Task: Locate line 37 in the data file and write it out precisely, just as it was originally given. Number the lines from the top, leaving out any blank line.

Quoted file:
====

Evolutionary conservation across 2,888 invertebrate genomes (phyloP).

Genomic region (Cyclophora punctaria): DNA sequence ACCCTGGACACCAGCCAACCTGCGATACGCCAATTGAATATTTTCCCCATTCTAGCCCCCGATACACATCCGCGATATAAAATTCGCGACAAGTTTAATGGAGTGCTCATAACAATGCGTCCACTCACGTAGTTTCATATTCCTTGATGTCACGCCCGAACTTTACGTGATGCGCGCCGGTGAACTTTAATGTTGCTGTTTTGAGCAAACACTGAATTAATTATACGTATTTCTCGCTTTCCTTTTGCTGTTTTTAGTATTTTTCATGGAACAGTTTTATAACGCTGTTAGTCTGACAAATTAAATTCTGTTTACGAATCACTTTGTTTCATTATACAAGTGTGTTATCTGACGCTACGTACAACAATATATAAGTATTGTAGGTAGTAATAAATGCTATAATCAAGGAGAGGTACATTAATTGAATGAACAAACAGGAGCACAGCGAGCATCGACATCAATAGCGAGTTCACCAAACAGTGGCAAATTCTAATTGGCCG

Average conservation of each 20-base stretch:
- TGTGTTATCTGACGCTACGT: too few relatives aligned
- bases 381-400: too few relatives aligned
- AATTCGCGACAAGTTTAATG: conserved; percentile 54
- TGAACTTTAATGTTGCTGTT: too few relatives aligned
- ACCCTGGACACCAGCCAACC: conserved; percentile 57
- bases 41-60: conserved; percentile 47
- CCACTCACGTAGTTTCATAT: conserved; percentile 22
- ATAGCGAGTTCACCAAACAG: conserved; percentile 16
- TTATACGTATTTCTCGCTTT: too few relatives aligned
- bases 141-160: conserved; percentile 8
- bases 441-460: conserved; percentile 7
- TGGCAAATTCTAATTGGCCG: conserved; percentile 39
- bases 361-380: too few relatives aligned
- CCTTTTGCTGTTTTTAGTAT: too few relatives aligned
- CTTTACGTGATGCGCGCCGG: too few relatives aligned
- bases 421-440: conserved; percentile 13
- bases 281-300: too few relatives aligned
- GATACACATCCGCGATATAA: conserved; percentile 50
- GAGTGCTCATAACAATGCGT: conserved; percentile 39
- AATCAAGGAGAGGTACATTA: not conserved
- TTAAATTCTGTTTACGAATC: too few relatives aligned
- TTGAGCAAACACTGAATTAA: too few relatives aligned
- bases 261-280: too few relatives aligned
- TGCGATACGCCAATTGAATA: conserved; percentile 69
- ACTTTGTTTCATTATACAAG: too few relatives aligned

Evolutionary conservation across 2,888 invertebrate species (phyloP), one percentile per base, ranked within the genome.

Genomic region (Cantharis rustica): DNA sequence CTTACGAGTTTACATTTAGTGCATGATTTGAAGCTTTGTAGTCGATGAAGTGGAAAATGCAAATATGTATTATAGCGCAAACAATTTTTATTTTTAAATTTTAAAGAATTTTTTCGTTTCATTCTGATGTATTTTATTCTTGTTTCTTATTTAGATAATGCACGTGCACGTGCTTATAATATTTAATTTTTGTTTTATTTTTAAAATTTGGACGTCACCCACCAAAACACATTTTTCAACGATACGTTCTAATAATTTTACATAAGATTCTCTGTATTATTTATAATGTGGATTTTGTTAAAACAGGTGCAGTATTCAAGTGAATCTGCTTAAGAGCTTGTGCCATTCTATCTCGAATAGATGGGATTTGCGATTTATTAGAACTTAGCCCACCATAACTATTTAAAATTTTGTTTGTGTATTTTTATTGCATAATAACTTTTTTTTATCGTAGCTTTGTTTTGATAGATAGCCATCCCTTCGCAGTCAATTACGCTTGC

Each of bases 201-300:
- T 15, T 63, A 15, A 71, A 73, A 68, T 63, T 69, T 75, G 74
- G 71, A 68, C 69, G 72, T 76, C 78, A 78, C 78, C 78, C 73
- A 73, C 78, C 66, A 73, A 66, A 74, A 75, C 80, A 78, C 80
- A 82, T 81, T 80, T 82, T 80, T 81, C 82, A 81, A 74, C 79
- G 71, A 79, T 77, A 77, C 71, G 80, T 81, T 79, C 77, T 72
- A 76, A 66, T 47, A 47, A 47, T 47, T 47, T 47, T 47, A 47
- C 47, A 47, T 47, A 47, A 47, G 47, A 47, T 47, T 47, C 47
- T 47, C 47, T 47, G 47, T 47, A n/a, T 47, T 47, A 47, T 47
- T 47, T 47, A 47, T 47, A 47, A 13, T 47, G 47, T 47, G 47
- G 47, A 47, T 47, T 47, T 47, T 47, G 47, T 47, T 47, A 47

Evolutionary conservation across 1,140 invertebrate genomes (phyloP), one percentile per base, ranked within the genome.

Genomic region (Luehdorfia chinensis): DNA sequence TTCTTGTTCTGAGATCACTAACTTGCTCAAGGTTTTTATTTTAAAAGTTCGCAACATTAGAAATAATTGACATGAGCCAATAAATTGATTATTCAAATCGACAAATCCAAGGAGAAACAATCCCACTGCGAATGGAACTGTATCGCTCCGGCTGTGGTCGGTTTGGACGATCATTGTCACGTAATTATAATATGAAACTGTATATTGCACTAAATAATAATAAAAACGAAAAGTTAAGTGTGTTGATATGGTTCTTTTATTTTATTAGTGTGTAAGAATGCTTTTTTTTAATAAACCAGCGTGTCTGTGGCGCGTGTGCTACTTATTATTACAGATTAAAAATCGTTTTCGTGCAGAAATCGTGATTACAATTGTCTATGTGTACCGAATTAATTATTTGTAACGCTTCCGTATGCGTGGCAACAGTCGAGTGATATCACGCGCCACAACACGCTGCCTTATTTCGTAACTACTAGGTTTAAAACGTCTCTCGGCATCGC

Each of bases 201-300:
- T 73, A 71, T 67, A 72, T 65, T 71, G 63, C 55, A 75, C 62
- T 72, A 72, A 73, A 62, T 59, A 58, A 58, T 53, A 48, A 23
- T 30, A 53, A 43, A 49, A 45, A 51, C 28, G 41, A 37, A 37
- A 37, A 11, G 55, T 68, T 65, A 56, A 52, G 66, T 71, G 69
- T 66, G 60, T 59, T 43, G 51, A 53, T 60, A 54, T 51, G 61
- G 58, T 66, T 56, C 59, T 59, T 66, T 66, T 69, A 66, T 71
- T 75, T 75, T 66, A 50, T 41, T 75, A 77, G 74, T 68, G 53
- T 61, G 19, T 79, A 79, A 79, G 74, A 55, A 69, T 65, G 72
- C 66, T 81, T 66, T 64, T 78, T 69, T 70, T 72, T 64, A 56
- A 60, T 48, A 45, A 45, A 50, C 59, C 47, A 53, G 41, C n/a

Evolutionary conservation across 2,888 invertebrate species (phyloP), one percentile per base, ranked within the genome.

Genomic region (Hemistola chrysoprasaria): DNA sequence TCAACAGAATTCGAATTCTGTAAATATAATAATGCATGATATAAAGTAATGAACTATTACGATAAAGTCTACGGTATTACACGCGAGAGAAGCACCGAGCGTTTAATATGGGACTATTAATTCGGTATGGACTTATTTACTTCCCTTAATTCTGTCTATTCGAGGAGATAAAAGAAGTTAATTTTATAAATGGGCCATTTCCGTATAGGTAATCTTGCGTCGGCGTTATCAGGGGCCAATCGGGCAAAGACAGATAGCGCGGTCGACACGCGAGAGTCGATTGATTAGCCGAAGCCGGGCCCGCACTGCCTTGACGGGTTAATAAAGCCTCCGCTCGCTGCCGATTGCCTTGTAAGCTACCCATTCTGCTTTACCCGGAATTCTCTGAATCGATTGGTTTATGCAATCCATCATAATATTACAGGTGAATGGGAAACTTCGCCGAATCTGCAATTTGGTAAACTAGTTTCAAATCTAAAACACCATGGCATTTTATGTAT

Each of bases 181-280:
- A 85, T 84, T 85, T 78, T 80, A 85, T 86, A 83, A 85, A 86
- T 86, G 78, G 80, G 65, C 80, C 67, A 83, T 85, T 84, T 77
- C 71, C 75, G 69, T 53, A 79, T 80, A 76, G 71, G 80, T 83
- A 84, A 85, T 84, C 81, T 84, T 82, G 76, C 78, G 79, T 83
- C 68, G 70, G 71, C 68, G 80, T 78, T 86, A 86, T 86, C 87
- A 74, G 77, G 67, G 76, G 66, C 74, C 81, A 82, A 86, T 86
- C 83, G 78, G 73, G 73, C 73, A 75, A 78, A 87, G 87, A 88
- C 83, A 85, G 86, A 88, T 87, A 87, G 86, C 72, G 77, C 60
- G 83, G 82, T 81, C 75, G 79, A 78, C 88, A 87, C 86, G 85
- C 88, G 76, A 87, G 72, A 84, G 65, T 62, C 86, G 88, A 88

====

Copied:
- A 76, A 66, T 47, A 47, A 47, T 47, T 47, T 47, T 47, A 47